City should get more from Sox, watchdog says
The City of Boston should demand significantly more money from the Red Sox on game days, when the team closes a public street, Yawkey Way, and turns it over to beer vendors and sausage sellers, according to a stern warning from the state inspector general.
In a letter sent last week, Inspector General Gregory W. Sullivan also said the city should seek a better deal with the ball club for the lucrative seats atop the Green Monster, the familiar left field wall. The city gave up air rights over Lansdowne Street to create those seats in the century-old ballpark and should claim more income when a new financial agreement is drawn up after the 2013 season, he said.
Sullivan urged city officials to determine how much money the Red Sox have made using public property since 2003, when the team signed a relatively low-cost lease for the streets. The city should negotiate a better deal, he wrote.
“Yawkey Way and Lansdowne Street are public property,’’ Sullivan said yesterday in an e-mail to the Globe. “The public should receive fair market value for the use of its property.’’
In his letter to the city, Sullivan also pushed Boston officials to seek compensation from the ball club for the game-day takeover of Van Ness Street, used as private parking for players, team staff, and others connected to the team.
The inspector general sent the letter after the Globe published a story in November disclosing details of the lease arrangement, which had never before been made public. The article estimated the Red Sox had made $45 million from the use of Yawkey Way and Lansdowne Street as part of a lease that cost the team an average of $186,000 a year.
The November Globe report was the work of the Initiative for Investigative Reporting in the School of Journalism at Northeastern University. The letter sent last week by the inspector general’s office was first reported on the website of Commonwealth Magazine.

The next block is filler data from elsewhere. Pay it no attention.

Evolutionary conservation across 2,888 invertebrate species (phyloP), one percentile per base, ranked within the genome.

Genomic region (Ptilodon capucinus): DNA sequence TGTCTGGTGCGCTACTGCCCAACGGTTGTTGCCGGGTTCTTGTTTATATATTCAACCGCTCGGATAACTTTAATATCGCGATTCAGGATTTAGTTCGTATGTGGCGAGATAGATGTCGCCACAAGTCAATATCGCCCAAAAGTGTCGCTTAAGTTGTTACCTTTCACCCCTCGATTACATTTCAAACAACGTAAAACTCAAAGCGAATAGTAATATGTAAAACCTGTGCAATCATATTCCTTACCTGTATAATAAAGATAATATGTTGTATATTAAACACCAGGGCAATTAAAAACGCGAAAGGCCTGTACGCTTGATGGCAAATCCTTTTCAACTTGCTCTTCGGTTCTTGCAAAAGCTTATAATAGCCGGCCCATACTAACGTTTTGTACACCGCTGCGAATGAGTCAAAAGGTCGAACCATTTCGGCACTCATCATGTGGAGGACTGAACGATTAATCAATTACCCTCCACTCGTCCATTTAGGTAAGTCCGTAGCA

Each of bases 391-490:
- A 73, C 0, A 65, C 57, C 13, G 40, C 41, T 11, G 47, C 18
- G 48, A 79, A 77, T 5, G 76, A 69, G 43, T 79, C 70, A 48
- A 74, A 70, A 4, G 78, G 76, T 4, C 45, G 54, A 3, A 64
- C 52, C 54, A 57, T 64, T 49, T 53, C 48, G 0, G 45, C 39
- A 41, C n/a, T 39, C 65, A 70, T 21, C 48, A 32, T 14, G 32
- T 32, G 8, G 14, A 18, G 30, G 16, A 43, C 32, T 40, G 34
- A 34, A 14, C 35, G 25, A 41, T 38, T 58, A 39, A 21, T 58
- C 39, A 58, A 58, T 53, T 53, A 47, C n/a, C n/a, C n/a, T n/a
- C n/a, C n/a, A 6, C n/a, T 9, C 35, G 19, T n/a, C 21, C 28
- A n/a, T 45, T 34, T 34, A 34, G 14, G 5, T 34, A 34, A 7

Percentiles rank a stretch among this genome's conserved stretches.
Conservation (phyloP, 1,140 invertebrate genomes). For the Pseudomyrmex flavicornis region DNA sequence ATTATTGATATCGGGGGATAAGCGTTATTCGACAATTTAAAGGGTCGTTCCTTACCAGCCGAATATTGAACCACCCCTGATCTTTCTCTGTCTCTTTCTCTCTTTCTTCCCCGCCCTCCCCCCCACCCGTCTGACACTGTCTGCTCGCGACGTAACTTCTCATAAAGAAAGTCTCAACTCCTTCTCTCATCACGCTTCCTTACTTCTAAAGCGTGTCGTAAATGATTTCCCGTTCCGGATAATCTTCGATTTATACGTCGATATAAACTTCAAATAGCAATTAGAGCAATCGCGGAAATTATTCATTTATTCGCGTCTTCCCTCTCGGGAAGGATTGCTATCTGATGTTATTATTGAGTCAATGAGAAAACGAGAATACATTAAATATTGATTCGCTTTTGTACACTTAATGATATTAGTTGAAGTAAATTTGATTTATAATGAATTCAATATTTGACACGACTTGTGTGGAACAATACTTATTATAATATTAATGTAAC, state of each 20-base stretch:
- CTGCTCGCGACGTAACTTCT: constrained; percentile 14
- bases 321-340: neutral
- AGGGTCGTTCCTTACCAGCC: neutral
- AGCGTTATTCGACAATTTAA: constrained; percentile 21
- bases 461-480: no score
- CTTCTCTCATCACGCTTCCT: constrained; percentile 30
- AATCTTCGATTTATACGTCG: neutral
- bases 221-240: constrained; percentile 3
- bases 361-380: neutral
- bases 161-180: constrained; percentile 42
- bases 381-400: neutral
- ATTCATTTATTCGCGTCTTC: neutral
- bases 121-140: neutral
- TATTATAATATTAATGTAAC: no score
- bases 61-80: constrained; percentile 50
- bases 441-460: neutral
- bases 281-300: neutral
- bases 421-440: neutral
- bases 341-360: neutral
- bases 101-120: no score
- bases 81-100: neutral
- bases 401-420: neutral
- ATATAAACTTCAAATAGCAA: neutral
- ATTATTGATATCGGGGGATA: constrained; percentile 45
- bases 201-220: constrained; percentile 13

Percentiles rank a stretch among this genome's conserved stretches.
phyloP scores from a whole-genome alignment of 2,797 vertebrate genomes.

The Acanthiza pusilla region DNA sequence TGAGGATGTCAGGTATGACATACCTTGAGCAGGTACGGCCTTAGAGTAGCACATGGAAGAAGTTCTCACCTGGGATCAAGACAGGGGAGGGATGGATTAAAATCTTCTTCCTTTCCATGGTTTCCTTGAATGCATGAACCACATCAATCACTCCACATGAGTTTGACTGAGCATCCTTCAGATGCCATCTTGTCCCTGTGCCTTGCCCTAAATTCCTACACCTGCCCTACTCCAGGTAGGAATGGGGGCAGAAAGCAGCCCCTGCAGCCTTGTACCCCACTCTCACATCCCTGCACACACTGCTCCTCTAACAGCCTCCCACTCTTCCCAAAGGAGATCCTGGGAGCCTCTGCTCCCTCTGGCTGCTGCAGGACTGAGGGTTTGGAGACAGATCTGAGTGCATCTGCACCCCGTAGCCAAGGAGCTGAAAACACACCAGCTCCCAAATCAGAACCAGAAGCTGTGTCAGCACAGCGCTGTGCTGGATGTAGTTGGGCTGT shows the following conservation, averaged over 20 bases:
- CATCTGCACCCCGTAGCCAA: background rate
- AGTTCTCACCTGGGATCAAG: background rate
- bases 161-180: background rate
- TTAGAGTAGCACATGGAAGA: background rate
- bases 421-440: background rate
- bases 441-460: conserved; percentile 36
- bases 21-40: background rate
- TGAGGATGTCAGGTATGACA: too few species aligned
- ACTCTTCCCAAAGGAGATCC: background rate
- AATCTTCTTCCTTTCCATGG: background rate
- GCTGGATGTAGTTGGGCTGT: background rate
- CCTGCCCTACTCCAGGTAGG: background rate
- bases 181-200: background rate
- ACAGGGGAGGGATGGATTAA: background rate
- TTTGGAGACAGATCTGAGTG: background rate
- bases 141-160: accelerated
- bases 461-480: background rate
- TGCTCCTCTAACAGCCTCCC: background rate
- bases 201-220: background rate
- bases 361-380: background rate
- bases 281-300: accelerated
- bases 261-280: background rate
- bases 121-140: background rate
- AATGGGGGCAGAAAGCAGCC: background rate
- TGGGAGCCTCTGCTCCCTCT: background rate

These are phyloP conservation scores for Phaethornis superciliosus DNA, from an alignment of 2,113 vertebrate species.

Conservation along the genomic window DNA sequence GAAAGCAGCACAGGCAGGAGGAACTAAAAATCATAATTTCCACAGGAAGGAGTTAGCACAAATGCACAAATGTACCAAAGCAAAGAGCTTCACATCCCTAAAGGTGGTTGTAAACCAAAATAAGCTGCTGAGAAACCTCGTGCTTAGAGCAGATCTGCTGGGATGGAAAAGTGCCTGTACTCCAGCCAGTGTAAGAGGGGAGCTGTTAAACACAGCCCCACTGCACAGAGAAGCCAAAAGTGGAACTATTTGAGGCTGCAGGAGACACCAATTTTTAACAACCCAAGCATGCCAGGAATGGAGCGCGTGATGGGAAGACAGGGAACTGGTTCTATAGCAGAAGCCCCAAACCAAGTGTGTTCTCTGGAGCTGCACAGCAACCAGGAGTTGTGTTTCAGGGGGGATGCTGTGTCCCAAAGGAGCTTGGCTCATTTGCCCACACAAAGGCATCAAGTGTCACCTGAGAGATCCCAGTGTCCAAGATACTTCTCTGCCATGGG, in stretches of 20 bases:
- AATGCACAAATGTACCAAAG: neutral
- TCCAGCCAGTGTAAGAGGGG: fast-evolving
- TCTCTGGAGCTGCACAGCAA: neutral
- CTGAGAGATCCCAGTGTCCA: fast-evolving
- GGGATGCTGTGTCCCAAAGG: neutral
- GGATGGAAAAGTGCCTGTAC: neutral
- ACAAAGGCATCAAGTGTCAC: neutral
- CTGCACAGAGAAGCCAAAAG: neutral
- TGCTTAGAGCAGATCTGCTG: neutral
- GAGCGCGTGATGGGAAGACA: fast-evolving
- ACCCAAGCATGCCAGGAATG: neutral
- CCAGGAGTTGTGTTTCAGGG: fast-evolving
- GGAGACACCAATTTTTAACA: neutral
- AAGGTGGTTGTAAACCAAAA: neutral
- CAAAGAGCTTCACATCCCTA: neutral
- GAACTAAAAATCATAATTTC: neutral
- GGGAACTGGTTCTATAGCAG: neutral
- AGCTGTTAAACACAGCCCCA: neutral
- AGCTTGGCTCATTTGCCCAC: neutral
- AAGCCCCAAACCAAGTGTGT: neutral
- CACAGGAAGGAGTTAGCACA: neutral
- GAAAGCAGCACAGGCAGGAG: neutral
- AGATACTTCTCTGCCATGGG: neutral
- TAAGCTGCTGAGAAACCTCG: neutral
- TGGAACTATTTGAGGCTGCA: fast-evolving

The inspector general does not have the authority to force the city to charge the Red Sox more for the use of public property, but the office can add public pressure as the two sides forge a new deal.
The Red Sox declined to discuss the inspector general’s letter or any element of the team’s agreement to use Yawkey Way and Lansdowne Street. The streets are leased to the team by the Boston Redevelopment Authority.
“Because we will be discussing the renewal of our licensing agreement with the BRA and the city, it would be inappropriate for us to make any comments at this time,’’ said team spokeswoman Zineb Curran.
Mayor Thomas M. Menino has defended the arrangement, noting that improvements at Fenway Park over the last decade have paid dividends for the city in the form of real estate taxes, jobs, and increased business near Fenway.
“This is a brand-new concept that has never been tried before,’’ Menino said in a statement yesterday. “We’re aware that there are issues. We will sit down with the Red Sox in the very near future and work out a deal.’’
The original agreement has its origin in 2002, when John Henry’s ownership group took over the Red Sox. City officials were eager to keep the team at Fenway Park. To expand the cramped ballpark, the team looked to surrounding city streets.
In order to lease public land to the Red Sox, the city turned to the redevelopment authority, which has broad powers as an urban renewal agency. The authority seized the space from the city by eminent domain, declaring that Lansdowne Street and Yawkey Way were in an area of urban blight.
On Lansdowne Street, the BRA gained the permanent right to lease the air rights where the Green Monster seats now stand. The blacktop of Lansdowne Street remains in control of the city and on game day remains open to the public.
Yawkey Way is different. The BRA gains control of the street only on game days at Fenway. The Sox close a block of Yawkey Way, with ticket gates at each end. The block becomes a baseball street party, with peanuts, Cracker Jacks, and beer for sale to the almost 38,000 fans with tickets to the game. Outside vendors and the general public are barred from the street.
But that agreement is set to expire with the 2013 baseball season.
In order to lease the street again to the Red Sox, the BRA would have to declare it a blighted area and seize it again by eminent domain.
“Such a declaration may expose the BRA to a legal challenge,’’ Sullivan wrote in his letter, adding that it would be difficult to characterize Yawkey Way as needing urban renewal.
That may force the city, he wrote, to seek special approval from the Legislature to lease the rights to Yawkey Way.
Regardless of what happens, Sullivan urged the city to seek a more lucrative lease. The original deal was based on an appraisal commissioned by the redevelopment authority that called for the Red Sox to pay $165,000 the first year, with annual increases set by the Consumer Price Index.
The redevelopment authority plans to sign a new agreement with the Red Sox for the 2014 season, said agency spokeswoman Susan Elsbree.
“We don’t expect it to be the same deal as the past 10 years,’’ Elsbree said. “Clearly, this has been a success, and the public needs to share in the success.’’